If you read my quiche blog post, you may know I had 3 pie crusts in my fridge waiting to be used. The plan was to make three quiches. I did make two, however, pie crusts are made for pie, right?? So, the third was made into this amazing pumpkin pie.
Without trying to hard, I’ve gone all out on this year’s pumpkin season – buying pumpkins locally for decoration and then now for food. I’m determined to learn to fight the bugs and grow my own next year. Because, this pie. Wow, this pie is good.
It took me a while to come up with the recipe for it. Everyone I know makes their’s from a can. I wanted to make mine from the pumpkin I had on hand. Funny, then I realized it was as simple as pumpkin, eggs, spices and natural sugar plus the crust.
It’s pretty sweet, so I don’t recommend it to be eaten often. In fact, we didn’t even eat the last piece. It took me a year to get over my sugar addiction and now all sugars, even natural, seem so sweet to me. I’m very thankful for this! If you are one of those people that hide sweets from yourself or find yourself digging in cupboards to find anything resembling chocolate, I’ve been there and I’m sorry. BUT, I’m not there anymore and if you want someone to talk to, comment below or even send me a message. I’d love to help!
Now, back to talking about this pie. Yes, it’s sweet, but delicious and of the natural earth. All the ingredients are naturally processed and wonderful! Making a pumpkin pie in November just seems right to honor the harvest and the God that provides us food.
Makes 2 pie crusts (enough dough for 1 double-crust pie, 1 lattice-topped pie, or 2 single-crust pies)
2 1/2 cups einkorn flour
1 teaspoon salt
1/2 cup (1 stick) chilled unsalted butter, cut into 1/2-inch cubes
1/4 cup 100% lard
5 tablespoons ice water
Blend flour and salt.
Add butter and lard using a pastry blender, blend until mixture resembles coarse meal.
Transfer mixture to medium bowl.
Add 5 tablespoons ice water and mix with fork until dough begins to clump together.
Gather dough together. Divide dough in half; flatten each half into disk.
Pile about 1 cup flour on a clean surface to roll out dough.
Place dough on flour pile to roll out.
Roll the pie crust to a little less than a ¼ inch thick
I’ve never refrigerated the dough before rolling out and I didn’t have a problem.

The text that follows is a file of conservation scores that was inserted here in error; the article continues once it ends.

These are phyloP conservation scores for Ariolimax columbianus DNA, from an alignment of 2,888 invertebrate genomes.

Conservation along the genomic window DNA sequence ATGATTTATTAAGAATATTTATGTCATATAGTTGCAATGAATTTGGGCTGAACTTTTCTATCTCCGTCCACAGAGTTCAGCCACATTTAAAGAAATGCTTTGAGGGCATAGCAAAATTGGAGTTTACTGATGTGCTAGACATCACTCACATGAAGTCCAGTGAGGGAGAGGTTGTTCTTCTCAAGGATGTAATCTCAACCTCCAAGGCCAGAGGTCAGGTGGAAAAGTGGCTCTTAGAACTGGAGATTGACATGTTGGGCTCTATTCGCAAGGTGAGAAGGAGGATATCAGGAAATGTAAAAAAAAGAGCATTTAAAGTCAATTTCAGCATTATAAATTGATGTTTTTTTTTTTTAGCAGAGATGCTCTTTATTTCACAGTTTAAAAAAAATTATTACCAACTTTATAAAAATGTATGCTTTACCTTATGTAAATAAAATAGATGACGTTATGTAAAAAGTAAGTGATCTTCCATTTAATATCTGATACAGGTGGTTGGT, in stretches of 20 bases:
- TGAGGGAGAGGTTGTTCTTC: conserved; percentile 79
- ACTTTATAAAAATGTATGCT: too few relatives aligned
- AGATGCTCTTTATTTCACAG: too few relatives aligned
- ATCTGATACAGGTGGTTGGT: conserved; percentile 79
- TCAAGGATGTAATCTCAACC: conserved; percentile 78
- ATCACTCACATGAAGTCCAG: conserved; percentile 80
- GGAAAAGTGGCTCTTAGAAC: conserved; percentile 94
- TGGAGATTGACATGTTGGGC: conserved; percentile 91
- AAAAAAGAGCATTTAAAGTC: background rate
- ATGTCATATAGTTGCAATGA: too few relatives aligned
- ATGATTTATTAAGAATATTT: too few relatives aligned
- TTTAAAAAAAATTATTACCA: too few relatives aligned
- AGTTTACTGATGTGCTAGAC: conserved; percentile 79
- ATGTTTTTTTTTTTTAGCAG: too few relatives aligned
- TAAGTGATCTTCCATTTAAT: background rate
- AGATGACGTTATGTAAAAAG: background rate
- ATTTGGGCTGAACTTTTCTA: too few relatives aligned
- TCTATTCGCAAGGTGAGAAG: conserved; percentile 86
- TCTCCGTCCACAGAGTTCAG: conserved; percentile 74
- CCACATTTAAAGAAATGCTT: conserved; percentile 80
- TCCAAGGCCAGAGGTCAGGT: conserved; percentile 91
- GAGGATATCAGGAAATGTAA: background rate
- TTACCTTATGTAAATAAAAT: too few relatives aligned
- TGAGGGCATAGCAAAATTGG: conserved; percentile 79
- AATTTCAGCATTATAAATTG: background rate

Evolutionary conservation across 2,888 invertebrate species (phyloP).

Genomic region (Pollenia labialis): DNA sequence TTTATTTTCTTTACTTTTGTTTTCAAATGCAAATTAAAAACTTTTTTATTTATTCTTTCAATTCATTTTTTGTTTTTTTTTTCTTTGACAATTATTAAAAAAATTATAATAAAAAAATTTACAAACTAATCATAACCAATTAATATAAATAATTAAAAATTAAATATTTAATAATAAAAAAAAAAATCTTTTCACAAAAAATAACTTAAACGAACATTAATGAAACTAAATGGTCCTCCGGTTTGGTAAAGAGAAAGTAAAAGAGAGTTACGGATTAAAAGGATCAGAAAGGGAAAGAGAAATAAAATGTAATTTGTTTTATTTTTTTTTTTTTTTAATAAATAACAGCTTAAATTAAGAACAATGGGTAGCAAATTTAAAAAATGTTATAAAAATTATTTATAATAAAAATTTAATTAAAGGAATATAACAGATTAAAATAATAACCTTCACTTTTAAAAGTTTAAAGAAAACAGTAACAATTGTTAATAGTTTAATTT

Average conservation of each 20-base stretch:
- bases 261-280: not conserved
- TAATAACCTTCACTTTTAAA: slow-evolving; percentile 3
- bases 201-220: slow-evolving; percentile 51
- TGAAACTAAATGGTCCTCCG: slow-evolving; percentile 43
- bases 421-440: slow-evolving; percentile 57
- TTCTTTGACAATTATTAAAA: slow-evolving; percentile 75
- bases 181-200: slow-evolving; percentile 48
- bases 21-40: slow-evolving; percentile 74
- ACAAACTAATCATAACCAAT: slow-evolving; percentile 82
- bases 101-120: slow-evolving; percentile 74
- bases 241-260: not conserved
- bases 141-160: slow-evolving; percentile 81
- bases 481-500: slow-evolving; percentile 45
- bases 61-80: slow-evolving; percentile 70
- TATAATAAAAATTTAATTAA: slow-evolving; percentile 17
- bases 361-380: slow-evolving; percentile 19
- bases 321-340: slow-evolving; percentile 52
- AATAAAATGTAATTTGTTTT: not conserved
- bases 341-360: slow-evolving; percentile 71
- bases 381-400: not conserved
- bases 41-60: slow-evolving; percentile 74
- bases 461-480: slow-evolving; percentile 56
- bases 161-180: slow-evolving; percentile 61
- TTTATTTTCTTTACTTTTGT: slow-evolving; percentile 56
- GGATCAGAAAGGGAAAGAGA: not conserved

Use plenty of flour when rolling out the dough
If you’re making a pie that requires a double crust, make sure you have more dough for the bottom crust than the top one.
For a tad bit of sweetness add 1 1/2 teaspoons sugar to the flour and salt mixture.
I’ve updated this recipe to be made with einkorn flour versus all-purpose flour. If you’re using all-purpose flour, use 1/2 cup of lard. But, girl, you gotta try einkorn. It’s better for your health and tastes amazing!
Pumpkin Pie Filling
2 whole eggs
1 egg yoke
1/2 c. sorghum
1/2 c. coconut sugar
1/2 tsp salt
2 tsp ground cinnamon
1 tsp ground ginger
1/4 tsp ground nutmeg
1/4 tsp ground cardamon
1/4 tsp ground cloves
1/2 tsp fresh lemon zest
1 medium-small pumpkin (makes 2 cups pumpkin purée)
1 1/2 c. cream
1 uncooked crust
Preheat oven 350ºF
Cut pumpkin in half.
Scrape out the insides (reserve pumpkin seeds to make to roast).
Place pumpkin halves cut side down on a buttered baking sheet. Please use real butter, thank you.
Bake until a fork can pierce the outside which usually takes an hour to an hour and a half.
Let cool and scoop out the pulp. If you want the pumpkin purée to be smooth, process in a food mill.
Preheat oven to 425ºF.
Beat eggs and egg yoke.
Mix in sorghum, coconut sugar, salt, spices and lemon zest.
Mix in pumpkin purée and cream until well mixed.
pour into unbaked pie shell and bake at 425ºF for 15 minutes.
Lower the temperature to 350ºF turn the oven down and bake for 45 to 50 minutes.
Let cool for 2 hours before serving. Note that the pumpkin will deflate as it cools.
About 30 minutes into baking the pie at 350ºF, you may want to cover the crust with foil to keep it form burning. I don’t do this, and my pie crust comes out fine.